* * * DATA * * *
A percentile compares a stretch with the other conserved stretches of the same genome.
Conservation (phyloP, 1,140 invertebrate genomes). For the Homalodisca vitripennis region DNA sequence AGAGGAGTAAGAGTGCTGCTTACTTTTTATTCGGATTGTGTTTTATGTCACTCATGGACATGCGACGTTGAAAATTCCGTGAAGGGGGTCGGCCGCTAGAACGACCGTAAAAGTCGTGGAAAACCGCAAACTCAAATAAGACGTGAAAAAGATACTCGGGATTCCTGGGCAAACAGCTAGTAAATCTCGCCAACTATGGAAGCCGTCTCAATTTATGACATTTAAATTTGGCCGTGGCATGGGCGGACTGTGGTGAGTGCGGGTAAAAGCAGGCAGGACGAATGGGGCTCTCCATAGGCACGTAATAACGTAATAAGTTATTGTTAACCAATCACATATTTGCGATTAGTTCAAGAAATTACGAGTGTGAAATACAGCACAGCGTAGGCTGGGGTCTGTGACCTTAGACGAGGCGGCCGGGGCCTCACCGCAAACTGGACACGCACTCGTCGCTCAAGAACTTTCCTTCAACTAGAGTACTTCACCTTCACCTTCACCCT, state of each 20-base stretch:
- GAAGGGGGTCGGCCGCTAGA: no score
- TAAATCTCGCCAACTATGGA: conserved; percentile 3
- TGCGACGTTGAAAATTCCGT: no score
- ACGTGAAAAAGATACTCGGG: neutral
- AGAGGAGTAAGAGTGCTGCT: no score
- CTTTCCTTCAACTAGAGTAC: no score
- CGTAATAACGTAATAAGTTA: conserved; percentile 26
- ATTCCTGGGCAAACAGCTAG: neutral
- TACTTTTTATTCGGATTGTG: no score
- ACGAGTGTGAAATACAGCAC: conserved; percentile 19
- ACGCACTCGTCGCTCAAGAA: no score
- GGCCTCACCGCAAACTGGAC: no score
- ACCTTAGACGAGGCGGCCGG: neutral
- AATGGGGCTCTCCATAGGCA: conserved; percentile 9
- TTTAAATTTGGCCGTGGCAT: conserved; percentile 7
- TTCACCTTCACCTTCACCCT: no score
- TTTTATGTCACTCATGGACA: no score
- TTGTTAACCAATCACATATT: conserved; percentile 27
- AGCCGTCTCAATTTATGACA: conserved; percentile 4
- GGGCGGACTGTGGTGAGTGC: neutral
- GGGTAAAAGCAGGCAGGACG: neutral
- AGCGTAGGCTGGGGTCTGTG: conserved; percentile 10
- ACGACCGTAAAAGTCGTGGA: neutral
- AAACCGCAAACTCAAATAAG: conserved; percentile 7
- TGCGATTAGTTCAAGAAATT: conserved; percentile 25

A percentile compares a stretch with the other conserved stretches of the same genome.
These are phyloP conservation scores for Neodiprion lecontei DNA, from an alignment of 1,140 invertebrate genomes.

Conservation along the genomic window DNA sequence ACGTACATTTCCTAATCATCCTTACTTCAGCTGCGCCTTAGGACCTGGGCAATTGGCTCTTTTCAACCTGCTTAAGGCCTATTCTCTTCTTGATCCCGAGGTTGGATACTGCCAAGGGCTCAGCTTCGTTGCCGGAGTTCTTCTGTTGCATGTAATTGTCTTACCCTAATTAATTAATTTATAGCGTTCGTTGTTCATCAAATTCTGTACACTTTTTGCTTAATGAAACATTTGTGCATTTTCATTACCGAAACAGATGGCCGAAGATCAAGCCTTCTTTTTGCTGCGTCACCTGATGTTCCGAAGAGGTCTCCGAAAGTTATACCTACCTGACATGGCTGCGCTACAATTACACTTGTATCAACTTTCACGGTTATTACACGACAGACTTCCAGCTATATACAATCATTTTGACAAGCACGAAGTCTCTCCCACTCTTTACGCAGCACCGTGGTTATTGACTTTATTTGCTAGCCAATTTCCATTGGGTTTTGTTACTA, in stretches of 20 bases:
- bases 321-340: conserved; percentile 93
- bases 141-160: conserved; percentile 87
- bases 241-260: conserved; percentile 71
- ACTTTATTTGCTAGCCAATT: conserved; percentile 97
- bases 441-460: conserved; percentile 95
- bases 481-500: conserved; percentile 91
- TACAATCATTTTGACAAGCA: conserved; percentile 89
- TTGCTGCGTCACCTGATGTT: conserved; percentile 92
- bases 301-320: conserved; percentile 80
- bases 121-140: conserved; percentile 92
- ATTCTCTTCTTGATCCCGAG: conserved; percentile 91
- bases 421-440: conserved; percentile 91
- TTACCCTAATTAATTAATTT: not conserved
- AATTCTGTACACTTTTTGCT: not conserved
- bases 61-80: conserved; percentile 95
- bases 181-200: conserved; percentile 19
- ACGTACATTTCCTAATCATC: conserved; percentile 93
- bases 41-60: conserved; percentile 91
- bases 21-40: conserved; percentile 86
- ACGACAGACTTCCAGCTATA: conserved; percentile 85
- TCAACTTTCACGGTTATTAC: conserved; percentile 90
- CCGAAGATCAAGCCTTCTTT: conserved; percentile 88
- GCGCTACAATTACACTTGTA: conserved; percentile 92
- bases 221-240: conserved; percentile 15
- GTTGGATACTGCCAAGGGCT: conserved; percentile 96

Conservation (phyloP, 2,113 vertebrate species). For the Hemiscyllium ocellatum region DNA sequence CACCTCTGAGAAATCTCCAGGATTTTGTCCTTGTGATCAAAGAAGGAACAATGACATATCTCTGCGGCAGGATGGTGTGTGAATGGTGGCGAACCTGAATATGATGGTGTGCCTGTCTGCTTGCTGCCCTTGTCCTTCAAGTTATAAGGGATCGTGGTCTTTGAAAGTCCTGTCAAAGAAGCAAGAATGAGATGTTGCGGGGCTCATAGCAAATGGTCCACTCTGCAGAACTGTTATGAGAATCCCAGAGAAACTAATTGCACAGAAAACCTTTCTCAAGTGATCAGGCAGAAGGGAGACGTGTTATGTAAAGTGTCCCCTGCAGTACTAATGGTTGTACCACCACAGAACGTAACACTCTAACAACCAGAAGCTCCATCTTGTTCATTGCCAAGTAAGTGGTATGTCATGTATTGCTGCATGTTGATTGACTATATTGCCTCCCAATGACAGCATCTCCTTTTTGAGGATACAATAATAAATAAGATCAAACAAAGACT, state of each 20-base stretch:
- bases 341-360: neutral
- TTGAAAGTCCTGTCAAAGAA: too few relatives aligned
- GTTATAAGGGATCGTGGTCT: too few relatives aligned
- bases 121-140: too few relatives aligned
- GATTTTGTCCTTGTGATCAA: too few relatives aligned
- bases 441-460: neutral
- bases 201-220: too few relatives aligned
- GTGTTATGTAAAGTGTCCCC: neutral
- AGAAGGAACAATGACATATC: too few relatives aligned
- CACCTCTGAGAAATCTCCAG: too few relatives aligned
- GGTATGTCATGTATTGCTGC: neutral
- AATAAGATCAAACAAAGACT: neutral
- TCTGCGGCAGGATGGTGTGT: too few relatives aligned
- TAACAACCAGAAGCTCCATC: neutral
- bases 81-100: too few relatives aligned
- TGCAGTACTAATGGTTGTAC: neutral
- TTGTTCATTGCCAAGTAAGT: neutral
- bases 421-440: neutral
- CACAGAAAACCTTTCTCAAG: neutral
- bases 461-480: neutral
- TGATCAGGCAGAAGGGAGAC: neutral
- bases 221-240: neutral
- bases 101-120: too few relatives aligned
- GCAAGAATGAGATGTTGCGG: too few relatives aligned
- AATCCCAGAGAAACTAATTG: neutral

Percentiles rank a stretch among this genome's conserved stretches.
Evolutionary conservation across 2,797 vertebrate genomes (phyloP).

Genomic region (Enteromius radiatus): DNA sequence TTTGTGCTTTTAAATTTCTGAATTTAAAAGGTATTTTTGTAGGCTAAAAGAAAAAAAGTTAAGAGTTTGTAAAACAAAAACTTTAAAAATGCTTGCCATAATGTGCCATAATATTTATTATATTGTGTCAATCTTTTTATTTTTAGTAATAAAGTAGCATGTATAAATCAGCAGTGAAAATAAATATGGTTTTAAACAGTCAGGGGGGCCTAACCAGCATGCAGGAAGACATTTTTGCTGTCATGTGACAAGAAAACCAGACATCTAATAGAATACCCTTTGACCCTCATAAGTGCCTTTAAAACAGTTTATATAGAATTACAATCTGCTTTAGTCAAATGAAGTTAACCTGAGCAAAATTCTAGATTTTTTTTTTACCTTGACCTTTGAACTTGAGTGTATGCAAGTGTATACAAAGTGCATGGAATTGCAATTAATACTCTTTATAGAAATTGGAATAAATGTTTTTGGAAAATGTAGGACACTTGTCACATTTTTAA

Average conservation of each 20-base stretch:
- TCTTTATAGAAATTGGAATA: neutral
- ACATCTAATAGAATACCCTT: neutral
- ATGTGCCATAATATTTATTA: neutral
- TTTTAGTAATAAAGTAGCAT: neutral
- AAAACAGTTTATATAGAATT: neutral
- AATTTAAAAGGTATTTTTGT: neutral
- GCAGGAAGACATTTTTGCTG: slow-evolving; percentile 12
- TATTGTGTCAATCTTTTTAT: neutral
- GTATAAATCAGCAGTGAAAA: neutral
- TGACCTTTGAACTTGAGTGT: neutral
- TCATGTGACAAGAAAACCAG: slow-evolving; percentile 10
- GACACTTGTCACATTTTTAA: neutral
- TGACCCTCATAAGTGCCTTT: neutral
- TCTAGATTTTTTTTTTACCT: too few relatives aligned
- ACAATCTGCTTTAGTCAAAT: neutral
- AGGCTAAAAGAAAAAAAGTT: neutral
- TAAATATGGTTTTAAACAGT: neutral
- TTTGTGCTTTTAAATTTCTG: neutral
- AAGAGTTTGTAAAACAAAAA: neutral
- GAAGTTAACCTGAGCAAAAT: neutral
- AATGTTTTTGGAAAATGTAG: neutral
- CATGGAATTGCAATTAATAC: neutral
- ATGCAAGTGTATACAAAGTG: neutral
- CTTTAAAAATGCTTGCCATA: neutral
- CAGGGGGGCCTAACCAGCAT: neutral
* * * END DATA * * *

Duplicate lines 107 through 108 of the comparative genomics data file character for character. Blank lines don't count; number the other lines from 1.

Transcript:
- CATGGAATTGCAATTAATAC: neutral
- ATGCAAGTGTATACAAAGTG: neutral